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Drunk tourists ‘saving’ lorises off Phuket streets, says animal rescue worker

PHUKET: An animal rescue worker involved in educating people about the plight of slow lorises on the island has spoken out about the local trade, and revealed tourists are buying the animals from touts in well-intentioned but misguided attempts to save them, sometimes paying up to B40,000.


By Claire Connell

Thursday 26 September 2013, 11:05AM


Petra Osterberg, a volunteer with the Gibbon Rehabilitation Project in Thalang and the Phuket Loris Rescue Co-ordinator for the Bangkok-based Love Wildlife Foundation, spoke to The Phuket News today (September 26) about the slow loris trade, which has been thrust into the spotlight after R&B singer Rihanna posted a photo on Instagram of herself with one of the animals on Bangla Rd.

Many of the lorises were brought to the Gibbon centre by tourists, who “on a drunken night out in Patong” had purchased a loris to rescue them from being exploited, Miss Osterberg said.

“Recently, we took in a loris that a tourist had paid B40,000 for, and their intention was to rescue it. They’d negotiated while they were probably drunk, and they just wanted the best for the animal.”

She said B40,000 was at the extreme end of the scale – the average selling price was around B10,000 – but touts would try and get as much money as possible from the tourists.

Miss Osterberg said there were currently seven lorises at the Gibbon centre. An additional 40 to 50 lorises are being kept at the Department of National Parks Phang Nga reserve. These animals cannot be returned to the wild, and need “long term captive care” because of their teeth being clipped – to prevent them biting tourists – often causing infections or damage, which need regular care.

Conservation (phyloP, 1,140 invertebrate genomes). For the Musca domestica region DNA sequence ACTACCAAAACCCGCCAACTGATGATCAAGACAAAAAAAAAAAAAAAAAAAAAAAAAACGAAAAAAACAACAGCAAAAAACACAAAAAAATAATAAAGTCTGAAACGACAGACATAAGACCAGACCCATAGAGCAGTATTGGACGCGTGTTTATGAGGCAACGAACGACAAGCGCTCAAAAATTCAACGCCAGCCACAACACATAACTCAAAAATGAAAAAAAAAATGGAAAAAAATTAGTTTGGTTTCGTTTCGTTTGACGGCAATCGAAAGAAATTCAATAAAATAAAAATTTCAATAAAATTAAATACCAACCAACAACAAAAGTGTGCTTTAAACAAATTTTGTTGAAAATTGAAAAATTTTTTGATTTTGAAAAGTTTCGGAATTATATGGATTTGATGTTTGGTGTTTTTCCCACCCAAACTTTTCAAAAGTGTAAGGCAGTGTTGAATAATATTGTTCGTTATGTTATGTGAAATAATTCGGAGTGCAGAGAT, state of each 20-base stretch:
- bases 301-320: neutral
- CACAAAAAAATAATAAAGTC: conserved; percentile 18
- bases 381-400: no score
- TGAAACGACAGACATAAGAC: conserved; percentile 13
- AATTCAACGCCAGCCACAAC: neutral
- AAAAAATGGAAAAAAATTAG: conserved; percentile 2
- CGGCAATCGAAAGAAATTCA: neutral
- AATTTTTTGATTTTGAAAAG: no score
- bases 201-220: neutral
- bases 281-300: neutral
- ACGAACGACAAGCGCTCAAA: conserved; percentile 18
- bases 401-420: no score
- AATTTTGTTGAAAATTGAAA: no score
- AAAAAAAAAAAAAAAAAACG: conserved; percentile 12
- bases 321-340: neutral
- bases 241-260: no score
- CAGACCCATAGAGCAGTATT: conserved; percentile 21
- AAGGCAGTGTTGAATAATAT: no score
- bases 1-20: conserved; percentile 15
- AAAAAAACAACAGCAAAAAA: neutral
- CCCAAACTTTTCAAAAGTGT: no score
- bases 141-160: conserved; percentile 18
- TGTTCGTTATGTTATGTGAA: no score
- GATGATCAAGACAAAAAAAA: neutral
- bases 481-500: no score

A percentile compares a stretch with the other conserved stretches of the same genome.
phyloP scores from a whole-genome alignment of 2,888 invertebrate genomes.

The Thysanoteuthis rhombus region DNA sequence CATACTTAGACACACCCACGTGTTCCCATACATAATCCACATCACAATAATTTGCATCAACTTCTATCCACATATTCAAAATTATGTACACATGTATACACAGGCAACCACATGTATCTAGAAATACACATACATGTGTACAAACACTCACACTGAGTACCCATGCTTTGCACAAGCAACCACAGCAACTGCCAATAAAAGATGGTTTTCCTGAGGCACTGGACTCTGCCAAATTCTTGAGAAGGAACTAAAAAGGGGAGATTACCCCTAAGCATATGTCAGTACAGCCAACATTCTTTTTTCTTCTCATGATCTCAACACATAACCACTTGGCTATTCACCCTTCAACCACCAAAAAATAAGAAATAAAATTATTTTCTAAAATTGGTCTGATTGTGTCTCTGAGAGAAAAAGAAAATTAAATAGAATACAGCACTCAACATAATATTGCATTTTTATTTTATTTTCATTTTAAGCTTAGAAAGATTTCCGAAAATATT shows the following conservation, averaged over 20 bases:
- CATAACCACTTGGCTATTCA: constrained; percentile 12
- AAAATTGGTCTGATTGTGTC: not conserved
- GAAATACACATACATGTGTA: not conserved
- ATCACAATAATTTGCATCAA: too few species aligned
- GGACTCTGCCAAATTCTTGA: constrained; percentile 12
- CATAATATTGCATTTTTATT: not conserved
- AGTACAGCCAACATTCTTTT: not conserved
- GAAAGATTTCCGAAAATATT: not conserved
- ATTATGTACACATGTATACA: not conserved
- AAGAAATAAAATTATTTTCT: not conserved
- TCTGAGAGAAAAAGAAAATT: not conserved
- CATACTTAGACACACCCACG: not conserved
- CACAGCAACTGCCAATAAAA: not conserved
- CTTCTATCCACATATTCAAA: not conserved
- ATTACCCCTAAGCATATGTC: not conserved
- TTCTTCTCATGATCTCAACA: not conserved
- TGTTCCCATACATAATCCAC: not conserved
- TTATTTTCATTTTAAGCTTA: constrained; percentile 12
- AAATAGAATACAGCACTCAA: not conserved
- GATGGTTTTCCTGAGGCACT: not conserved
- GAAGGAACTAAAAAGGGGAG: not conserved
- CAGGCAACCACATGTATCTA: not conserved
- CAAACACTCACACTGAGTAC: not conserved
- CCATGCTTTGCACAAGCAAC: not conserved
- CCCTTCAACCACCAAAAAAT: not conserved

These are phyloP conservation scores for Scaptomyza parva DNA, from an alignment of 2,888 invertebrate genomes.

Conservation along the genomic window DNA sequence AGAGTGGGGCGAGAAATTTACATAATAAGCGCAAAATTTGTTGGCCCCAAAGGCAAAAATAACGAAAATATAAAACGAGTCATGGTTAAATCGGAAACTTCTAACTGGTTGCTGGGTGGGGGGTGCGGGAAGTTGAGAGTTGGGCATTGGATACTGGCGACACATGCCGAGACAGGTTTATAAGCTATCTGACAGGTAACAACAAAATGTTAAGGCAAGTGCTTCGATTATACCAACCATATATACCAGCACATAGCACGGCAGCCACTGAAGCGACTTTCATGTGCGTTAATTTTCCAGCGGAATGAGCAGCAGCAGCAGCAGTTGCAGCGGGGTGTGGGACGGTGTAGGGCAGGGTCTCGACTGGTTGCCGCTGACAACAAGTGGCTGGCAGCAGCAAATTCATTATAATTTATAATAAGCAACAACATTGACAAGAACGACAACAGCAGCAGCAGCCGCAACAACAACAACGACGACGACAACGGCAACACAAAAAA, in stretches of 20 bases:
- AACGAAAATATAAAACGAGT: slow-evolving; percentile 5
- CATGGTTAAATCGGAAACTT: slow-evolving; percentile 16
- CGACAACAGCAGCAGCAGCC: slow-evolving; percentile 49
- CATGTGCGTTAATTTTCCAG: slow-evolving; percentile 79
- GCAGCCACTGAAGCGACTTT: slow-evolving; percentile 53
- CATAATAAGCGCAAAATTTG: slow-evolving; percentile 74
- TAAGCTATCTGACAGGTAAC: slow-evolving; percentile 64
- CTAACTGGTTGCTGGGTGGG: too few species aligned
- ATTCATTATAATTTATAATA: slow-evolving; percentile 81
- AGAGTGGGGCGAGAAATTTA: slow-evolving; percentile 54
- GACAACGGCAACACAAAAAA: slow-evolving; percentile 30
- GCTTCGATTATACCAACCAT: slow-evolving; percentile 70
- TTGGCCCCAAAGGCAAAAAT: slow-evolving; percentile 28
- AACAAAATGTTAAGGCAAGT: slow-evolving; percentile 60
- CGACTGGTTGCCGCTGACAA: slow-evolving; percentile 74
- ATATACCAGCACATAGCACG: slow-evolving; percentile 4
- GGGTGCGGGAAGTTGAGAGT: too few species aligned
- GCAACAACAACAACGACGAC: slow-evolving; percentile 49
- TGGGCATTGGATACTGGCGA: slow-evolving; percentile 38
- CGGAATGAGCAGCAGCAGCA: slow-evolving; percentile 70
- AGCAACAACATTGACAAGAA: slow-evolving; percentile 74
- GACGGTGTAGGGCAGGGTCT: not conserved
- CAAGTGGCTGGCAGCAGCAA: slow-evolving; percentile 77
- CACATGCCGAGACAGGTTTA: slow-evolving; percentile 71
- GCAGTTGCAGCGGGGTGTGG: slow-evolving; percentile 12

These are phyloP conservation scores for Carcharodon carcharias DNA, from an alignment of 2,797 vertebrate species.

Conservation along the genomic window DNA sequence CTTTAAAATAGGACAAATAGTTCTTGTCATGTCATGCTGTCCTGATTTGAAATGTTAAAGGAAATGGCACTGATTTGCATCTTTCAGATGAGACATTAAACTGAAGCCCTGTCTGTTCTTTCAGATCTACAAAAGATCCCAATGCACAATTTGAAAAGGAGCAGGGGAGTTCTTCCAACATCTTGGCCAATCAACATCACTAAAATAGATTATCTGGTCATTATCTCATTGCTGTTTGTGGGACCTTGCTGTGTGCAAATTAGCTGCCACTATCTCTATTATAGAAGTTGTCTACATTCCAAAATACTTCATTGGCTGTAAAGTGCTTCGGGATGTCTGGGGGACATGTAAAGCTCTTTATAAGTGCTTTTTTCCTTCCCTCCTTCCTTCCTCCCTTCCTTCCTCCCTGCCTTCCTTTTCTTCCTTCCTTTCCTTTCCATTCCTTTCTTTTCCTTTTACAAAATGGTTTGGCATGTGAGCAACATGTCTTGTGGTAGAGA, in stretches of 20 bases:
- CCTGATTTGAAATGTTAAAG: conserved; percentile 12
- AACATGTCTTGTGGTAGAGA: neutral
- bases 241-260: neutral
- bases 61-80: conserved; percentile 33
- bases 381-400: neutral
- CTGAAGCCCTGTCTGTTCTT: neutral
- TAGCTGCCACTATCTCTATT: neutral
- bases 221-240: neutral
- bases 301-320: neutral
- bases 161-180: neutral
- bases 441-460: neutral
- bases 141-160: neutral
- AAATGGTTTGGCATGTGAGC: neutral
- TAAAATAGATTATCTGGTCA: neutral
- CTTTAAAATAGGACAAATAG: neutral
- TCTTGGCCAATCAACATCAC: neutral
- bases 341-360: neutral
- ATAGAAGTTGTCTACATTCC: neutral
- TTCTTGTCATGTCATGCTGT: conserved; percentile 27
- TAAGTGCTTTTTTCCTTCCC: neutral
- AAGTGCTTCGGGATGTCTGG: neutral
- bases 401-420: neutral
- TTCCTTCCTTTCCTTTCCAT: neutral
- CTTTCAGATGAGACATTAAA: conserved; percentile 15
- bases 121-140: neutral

One vet in a remote part of Thalang saw one or two pet lorises per month at the clinic, she said.

“To me that indicates we could be talking about 100 or more in private ownership that are being illegally kept as pets. It’s not just the photo shoots – they are the tip of the iceberg.”

Miss Osterberg said the slow loris “explosion” on Phuket began around 2011.

“It’s a very recent problem considering how large it is now. Rescue centres and authorities aren’t equipped to deal with this sudden explosion,” Miss Osterberg said.

Miss Osterberg said Bangla Rd in Patong was the most popular location for the touts, and there was a “flow of lorises” to this area. However there have been reports of sightings in Kata and Karon.

BRITISH INTERNATIONAL SCHOOL, PHUKET

Miss Osterberg said she posted The Phuket News story of Rihanna on the Facebook pages of both animal rescue groups she worked with.

“I was surprised at the reaction. There was a lot of angry reaction from people aware of the trade, but who perhaps would not have reacted like this if the photo had been of a regular person.

“I’m convinced we need to use this [Rihanna’s photo] to our advantage to educate more people about the loris. We don’t get this opportunity very often, and I’m hoping this will help us reach a wider audience. Thanks to her this issue is getting international attention, even from people who haven’t been interested before.”

Rihanna was “no more to blame than the millions of other tourists” who had their photos taken with lorises, she said.

Education for tourists was key, she added, but also education for officials – many of whom she believed knew the loris was endangered but did not know details of its plight. She also said it was important to educate tourists before they arrived on the island and went into “holiday mode”.

“There’s not a simple solution” she said, when asked about what the long term solution was for getting the lorises off the streets of Phuket.

"[The solution] should include both education as well as stricter punishments. It is important that tourists realise that the whole business (buying, selling, soliciting of wild animals) is illegal and perhaps ideally one day, tourists could also risk getting fined for participating."

Because lorises are small, they can be hidden easily by touts when police or volunteers approach – there’s also the threat of violence towards those trying to help the lorises.

“It’s known that people get threats. When people go in to get photos of the lorises for education purposes, they [the touts] can turn quite aggressive.”

 

 

 

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